2013 – Coalition funds the station, with construction to commence in 2015, opening in 2016. Around this time, forecasts emerged of around 4400 passengers per day — which if reached would make it one of the busiest stations on the line.

(Around this time, an FOI on the station revealed planning was underway for all-night trains on weekends. This eventually got pledged by Labor in the 2014 election, and delivered in 2016 as Night Network.)

2014 – Cost revealed as $21 million, still aiming at 2016 completion

2015 – Following Labor’s win in the 2014 election, they reviewed the project, and included public consultation on issues such as toilets and whether the station should have an entrance from neighbouring Tulip Grove — locals decided not. Cleverly, PTV snapped-up a property on the street when it became available for sale, and used it for construction, and it will be future provision for an entrance. This delayed the opening to 2017.

2016 – Construction got underway in a serious way. By November the pedestrian subway had been built.

2017 – Construction has pushed ahead, and from August 2017 a timetable revision included allowance for serving the station.

In the past few weeks, Southland has started appearing on Passenger Information Displays and being announced – as the only station that trains aren’t stopping at!

How do people get to Southland now?

Mostly by car, which on busy days can involve a lot of hunting around for a car space. Apparently this has improved a bit on weekdays since paid parking, but from what I saw on Saturday, is still an issue on weekends.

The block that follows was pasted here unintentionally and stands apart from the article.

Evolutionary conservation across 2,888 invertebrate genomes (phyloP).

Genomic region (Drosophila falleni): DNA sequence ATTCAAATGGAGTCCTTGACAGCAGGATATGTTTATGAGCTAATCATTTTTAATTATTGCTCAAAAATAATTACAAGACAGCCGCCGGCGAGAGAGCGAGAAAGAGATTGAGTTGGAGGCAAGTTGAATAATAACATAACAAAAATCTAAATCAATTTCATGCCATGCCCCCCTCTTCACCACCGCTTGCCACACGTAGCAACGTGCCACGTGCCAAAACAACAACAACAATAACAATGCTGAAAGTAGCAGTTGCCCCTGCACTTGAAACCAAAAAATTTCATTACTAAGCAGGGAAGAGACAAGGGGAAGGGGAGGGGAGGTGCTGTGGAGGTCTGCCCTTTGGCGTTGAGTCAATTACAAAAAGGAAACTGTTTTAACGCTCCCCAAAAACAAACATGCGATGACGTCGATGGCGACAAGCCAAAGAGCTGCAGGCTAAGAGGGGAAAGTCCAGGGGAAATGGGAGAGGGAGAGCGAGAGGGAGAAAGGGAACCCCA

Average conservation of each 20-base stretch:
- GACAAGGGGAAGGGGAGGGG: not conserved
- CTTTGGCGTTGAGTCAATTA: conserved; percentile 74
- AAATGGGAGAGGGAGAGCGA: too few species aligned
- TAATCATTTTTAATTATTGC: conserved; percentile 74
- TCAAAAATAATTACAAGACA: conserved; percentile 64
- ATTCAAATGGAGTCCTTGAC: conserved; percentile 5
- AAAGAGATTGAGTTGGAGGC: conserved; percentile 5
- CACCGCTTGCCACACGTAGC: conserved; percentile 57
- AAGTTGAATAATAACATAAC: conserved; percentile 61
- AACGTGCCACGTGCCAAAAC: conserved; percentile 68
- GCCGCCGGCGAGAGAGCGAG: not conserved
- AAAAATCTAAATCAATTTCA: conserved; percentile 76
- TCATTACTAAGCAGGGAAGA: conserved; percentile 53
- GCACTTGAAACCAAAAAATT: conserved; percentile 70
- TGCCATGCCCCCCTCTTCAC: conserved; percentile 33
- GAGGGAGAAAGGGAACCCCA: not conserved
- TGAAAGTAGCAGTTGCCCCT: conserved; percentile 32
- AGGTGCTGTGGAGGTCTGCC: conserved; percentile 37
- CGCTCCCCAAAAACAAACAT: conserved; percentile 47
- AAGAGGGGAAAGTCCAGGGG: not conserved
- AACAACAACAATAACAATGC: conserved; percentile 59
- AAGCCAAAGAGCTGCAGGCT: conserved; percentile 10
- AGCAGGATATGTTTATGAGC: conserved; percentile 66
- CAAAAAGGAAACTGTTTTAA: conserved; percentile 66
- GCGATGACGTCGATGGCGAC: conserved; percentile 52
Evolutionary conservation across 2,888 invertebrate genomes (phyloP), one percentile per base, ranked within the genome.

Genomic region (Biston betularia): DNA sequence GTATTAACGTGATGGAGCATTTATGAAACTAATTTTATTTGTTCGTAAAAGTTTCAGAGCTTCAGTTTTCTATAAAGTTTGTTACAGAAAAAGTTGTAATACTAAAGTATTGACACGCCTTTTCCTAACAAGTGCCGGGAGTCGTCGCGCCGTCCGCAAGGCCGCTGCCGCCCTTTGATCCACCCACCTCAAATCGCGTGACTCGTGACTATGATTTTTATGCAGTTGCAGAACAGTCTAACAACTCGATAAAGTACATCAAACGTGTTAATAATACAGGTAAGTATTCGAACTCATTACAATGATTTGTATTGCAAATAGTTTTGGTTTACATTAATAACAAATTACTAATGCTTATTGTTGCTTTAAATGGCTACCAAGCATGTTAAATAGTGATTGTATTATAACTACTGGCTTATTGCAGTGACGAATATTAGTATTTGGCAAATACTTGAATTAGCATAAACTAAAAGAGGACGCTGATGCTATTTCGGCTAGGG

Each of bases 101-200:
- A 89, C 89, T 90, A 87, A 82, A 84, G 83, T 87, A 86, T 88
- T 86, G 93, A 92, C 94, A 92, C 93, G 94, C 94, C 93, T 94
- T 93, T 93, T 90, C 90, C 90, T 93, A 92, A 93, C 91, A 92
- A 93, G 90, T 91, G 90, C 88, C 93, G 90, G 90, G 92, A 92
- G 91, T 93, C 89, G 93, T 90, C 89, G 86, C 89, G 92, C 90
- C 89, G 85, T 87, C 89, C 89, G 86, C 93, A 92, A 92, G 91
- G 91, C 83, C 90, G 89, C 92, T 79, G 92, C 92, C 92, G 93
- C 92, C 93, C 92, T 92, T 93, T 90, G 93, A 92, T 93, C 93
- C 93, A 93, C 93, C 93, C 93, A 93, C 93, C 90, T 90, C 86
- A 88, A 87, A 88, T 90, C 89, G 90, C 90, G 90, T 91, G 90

Or you could get the bus. Buses are so infrequent on weekends (the busiest days) that from nearby suburbs it can be quicker to walk.

They are also so infrequent on weekends that it’s not uncommon to see the bus interchange completely devoid of buses.

Southland bus interchange, Saturday morning

Or you could walk from Cheltenham station. You’ve likely already walked to catch a train at the other end of the trip, and then it’s about a 15 minute walk to Southland, most of which is not under cover.

Walking from Cheltenham station to Southland shopping centre

(Note the size of the road sign for Nepean Highway compared to the pedestrian. Has anybody ever studied the impact of these signs on the walking environment?)

If you want the main section (on the eastern side of the highway) you’ll face pedestrian-hostile traffic lights to cross up to eight lanes of traffic (plus service roads). Some people don’t even use the traffic lights, instead crossing mid-block — not something I’d recommend.

Outside Southland shopping centre

Or you could ride your bike. Nepean Highway has service lanes which are better for nervous cyclists than the main traffic lanes. But few of the east-west roads have bike lanes. And it appears the cyclist parking is inadequate — when I went past, it was all filled up.

Insufficient bicycle parking at Southland

These conditions are precisely why a station makes so much sense.

When precisely does the station open?

The official PTV notice says:

You’ll be able to start using the station from the first service on Sunday 26 November 2017.